Breast Cancer Res Treat. 2012 Feb 18.
Tevaarwerk A, Burkard ME, Wisinski KB, Shafer MM, Davis LA, Gogineni J, Crone E, Hansen KE.
University of Wisconsin School of Medicine and Public Health, Room 4124, 1685 Highland Avenue, Madison, WI, 53705-2281, USA.
To investigate the effect of aromatase inhibitors (AI) on intestinal calcium absorption, measured using the gold-standard dual stable calcium isotope method. In this pilot study, we recruited 10 postmenopausal women with hormone receptor-positive breast cancer who planned to initiate AI therapy; women receiving chemotherapy were excluded. Women completed two 24 h inpatient calcium absorption study visits, the first prior to AI therapy and the second at least 6 weeks following onset of AI therapy. We calculated total fractional calcium absorption (TFCA) using the dose-corrected fractional recovery of two stable isotopes from 24 h urine collections.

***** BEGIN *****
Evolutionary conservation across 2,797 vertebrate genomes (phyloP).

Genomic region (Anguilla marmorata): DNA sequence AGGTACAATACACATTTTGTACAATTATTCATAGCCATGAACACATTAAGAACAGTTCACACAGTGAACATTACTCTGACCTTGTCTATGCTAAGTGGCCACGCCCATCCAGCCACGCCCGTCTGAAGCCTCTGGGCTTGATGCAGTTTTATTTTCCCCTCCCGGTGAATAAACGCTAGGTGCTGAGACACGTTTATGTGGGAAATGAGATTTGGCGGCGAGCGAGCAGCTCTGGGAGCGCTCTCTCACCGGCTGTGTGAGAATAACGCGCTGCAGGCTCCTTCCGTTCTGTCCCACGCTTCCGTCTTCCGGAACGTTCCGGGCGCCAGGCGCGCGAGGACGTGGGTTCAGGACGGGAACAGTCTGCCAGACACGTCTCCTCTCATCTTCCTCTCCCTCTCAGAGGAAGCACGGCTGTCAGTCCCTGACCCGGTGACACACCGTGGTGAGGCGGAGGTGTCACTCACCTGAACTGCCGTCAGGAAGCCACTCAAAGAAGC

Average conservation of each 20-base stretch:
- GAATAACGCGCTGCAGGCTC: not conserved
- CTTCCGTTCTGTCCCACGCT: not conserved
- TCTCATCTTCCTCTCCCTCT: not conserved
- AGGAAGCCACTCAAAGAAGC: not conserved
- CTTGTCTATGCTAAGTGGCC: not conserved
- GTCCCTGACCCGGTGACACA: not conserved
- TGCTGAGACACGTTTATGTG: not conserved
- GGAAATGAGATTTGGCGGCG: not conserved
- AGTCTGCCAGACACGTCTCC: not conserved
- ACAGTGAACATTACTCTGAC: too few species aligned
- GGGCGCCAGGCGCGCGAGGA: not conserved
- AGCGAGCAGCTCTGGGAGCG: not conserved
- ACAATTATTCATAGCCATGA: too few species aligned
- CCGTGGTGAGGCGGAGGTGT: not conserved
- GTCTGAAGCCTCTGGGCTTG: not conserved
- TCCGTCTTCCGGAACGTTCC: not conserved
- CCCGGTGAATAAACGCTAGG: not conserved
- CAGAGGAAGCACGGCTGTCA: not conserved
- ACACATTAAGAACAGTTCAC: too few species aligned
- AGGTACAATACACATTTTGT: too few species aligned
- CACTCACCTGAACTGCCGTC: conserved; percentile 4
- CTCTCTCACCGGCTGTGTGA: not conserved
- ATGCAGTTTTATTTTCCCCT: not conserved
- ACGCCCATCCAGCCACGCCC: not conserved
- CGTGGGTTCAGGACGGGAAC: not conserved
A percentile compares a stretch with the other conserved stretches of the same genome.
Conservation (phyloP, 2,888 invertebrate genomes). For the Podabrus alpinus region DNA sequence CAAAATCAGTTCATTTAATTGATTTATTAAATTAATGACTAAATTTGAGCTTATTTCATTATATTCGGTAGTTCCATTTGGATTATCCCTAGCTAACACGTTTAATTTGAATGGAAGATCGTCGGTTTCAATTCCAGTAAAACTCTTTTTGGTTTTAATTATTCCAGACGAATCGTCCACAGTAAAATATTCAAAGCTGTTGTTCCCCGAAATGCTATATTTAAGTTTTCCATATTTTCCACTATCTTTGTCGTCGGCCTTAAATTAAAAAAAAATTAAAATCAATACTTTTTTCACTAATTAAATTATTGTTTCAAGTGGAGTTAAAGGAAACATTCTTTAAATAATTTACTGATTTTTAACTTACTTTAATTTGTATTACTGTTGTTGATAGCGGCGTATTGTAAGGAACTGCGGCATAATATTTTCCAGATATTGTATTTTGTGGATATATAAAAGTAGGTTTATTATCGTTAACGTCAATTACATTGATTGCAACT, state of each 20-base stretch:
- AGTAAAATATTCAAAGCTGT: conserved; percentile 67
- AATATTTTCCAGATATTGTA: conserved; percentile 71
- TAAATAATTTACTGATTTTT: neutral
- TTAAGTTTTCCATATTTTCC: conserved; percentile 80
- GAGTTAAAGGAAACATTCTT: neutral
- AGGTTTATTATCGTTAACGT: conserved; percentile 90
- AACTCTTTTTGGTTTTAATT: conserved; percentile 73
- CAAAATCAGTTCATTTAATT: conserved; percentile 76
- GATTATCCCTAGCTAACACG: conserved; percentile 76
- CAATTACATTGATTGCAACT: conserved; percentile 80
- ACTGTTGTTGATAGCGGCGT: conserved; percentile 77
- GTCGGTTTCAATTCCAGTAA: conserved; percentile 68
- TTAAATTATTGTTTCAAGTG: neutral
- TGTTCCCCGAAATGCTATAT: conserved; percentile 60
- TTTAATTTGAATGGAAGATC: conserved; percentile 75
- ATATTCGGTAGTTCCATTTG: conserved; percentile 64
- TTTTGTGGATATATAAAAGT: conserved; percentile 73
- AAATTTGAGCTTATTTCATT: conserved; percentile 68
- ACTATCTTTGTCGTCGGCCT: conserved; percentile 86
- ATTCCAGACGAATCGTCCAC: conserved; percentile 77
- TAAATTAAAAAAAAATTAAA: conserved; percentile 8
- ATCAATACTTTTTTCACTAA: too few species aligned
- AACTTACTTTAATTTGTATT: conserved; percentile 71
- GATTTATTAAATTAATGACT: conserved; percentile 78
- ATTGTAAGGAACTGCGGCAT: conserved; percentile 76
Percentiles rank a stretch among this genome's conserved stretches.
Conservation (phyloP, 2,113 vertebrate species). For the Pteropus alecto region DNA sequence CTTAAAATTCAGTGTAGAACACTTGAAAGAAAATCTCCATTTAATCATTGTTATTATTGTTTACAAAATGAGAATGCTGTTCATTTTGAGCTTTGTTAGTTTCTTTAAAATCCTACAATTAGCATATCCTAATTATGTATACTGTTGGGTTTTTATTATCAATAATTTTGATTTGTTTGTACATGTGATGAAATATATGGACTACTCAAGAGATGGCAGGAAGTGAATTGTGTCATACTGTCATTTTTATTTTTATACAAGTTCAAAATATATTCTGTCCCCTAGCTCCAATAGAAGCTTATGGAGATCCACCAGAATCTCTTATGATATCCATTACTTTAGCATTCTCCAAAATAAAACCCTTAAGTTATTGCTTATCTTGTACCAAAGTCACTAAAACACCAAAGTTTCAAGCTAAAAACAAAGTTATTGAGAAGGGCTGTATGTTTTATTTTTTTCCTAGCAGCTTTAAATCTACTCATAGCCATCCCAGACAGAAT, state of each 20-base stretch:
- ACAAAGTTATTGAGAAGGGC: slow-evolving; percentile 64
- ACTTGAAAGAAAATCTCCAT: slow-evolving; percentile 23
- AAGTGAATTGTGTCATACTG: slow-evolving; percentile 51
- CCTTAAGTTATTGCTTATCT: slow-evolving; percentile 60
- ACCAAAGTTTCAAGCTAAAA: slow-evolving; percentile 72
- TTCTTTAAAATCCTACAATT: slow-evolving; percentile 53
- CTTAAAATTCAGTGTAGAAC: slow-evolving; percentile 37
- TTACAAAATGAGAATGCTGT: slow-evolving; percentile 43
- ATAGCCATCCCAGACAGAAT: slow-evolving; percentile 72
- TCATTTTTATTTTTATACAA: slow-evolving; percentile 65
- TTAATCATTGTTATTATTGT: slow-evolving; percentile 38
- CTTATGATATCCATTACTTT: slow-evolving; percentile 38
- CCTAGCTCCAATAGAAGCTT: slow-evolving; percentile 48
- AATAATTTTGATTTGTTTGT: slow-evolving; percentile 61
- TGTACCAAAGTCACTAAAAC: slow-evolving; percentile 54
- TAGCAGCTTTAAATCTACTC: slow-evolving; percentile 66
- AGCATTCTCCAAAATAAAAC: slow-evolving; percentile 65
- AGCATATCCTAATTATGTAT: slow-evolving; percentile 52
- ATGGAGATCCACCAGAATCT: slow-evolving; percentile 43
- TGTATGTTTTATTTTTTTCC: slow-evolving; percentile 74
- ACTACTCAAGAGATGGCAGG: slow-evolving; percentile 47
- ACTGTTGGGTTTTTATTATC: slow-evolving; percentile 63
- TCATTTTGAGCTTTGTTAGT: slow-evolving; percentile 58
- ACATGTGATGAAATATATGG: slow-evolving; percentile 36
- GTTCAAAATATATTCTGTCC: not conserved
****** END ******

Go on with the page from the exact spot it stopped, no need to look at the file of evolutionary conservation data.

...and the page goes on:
Ten postmenopausal women (mean ± SD age, 66 ± 7 years; 25(OH)D 40 ± 7 ng/mL, and total calcium intake of 1,714 ± 640 mg/day) exhibited no change in TFCA related to AI therapy (0.155 ± 0.042 prior to and 0.160 ± 0.064 following AI therapy, p = 1.0). Subjects exhibited a surprisingly small decline in serum estradiol levels with AI therapy that was not statistically significant. However, there was a significant correlation between duration of AI therapy and the decline in serum estradiol levels (r = -0.65, p = 0.040). In this pilot study, AI therapy did not decrease TFCA. Women with early stage breast cancer exhibited an unexpectedly low TFCA, most likely due to their high calcium intake.
The null effect of AI therapy on TFCA might relate to the brief duration of AI therapy, the minimal effect of AI therapy on estradiol levels, subjects' high calcium intake or excellent vitamin D status.
Google Search for Aromatase inhibitors "vitamin d" 138,000 hits Feb 2016
We wonder how the study happened to find women with such a good level of vitamin D in Wisconsin?